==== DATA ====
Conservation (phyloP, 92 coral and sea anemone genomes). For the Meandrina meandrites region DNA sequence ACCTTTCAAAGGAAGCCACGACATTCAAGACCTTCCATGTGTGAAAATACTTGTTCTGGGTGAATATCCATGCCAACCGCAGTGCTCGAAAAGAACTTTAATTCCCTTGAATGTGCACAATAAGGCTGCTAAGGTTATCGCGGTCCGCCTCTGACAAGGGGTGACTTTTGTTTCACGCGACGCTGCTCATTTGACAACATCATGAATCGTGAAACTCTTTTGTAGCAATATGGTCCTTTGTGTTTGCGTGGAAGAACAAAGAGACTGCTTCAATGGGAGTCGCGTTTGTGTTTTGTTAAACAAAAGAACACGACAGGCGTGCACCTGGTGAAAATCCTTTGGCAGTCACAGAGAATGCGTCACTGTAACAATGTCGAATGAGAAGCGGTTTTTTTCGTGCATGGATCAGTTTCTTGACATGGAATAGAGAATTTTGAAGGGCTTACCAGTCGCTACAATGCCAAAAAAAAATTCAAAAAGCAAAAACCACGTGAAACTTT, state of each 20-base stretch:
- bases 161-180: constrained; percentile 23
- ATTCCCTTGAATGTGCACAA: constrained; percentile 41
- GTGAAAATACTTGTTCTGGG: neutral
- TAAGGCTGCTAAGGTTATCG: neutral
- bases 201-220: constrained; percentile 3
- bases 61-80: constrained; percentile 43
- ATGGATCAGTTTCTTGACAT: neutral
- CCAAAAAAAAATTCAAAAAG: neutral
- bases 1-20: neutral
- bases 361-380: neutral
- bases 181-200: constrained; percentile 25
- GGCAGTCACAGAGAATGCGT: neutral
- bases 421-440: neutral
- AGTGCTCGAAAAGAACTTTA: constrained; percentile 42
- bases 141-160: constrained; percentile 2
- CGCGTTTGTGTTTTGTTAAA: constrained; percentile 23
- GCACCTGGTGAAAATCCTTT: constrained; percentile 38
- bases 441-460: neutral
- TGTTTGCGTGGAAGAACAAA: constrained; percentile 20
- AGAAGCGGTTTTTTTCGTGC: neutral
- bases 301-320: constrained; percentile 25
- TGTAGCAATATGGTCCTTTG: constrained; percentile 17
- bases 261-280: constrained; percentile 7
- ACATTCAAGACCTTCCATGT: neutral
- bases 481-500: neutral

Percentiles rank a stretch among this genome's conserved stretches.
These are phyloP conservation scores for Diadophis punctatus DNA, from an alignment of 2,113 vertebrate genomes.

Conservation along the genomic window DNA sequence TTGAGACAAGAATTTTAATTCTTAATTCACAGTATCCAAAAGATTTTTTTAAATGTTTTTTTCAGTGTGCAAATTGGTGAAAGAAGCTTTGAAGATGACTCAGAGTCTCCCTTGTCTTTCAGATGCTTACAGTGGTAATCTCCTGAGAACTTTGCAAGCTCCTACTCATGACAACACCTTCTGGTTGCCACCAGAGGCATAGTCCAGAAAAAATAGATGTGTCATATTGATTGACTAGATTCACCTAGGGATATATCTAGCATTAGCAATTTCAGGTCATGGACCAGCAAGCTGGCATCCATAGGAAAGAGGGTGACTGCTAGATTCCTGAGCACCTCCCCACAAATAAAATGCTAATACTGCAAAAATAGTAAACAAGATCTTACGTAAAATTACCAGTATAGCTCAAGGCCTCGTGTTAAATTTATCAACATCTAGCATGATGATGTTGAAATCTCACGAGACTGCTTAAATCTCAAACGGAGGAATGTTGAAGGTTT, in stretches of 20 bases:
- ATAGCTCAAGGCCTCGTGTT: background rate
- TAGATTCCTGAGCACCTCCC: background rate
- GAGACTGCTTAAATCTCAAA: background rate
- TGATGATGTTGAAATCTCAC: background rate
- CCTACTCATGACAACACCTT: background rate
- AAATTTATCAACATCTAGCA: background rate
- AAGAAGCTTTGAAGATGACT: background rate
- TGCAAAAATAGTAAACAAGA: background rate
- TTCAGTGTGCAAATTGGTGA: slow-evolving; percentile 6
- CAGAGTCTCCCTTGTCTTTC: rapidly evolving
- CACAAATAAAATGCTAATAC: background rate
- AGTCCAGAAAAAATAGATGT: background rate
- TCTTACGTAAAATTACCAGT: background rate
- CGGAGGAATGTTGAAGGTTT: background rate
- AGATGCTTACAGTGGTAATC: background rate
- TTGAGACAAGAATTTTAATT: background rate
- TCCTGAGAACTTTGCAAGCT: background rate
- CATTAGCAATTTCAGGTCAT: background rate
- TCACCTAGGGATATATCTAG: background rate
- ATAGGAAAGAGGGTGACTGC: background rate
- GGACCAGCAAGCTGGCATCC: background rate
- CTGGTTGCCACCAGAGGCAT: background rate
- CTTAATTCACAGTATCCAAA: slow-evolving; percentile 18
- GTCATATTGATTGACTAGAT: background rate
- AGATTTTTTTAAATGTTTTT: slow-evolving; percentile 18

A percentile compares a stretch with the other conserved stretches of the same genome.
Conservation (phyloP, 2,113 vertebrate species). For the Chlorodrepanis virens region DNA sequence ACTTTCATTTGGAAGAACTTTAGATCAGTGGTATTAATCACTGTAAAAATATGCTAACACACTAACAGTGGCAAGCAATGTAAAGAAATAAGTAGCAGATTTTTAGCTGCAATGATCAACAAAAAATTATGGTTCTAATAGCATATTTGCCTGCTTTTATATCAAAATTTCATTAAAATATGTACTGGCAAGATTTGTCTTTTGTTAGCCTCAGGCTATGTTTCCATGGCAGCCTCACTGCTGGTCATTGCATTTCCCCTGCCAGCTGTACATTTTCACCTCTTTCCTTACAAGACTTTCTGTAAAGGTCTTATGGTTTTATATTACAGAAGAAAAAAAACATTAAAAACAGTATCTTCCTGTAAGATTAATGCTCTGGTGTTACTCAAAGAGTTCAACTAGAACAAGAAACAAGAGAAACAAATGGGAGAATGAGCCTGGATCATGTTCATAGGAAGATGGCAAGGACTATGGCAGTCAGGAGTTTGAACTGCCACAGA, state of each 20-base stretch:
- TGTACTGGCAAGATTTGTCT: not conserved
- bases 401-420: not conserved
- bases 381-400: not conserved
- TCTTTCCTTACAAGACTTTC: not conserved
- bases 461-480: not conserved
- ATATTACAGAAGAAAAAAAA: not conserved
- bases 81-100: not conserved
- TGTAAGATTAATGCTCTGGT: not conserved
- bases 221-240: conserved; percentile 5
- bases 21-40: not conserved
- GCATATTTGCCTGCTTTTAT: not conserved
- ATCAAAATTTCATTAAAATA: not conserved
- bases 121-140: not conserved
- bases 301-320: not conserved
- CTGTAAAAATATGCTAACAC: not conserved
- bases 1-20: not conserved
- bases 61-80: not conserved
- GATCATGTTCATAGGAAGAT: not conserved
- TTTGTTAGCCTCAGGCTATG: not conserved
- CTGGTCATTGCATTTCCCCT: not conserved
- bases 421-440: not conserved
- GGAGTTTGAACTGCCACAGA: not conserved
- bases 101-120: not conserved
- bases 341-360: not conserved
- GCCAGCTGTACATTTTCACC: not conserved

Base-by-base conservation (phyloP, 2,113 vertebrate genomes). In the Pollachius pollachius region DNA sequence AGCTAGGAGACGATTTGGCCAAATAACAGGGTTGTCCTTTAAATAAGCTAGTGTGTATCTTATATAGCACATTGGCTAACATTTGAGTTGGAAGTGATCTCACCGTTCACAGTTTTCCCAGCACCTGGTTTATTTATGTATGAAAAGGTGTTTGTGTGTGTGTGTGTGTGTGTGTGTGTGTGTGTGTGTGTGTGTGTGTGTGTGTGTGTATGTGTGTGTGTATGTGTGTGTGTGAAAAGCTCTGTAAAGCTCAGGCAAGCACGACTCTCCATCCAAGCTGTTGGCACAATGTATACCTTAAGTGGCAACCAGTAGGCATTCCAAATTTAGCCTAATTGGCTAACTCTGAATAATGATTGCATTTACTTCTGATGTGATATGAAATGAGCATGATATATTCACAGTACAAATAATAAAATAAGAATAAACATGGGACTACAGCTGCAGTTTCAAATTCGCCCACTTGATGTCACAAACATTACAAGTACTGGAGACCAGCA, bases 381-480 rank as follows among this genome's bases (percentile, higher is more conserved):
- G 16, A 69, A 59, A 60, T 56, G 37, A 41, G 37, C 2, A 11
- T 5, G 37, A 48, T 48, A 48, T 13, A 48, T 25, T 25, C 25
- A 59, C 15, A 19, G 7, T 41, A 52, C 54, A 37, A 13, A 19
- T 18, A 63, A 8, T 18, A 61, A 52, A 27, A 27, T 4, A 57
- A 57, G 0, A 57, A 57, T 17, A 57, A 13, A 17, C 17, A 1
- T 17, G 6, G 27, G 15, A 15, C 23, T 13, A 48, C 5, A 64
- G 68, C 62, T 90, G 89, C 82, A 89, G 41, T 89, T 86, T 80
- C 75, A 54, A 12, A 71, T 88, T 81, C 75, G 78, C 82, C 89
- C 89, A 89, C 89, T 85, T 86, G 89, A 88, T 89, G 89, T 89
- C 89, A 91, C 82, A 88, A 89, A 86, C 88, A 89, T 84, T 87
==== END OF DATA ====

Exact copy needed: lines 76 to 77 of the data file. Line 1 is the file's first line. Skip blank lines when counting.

- CTGGTCATTGCATTTCCCCT: not conserved
- bases 421-440: not conserved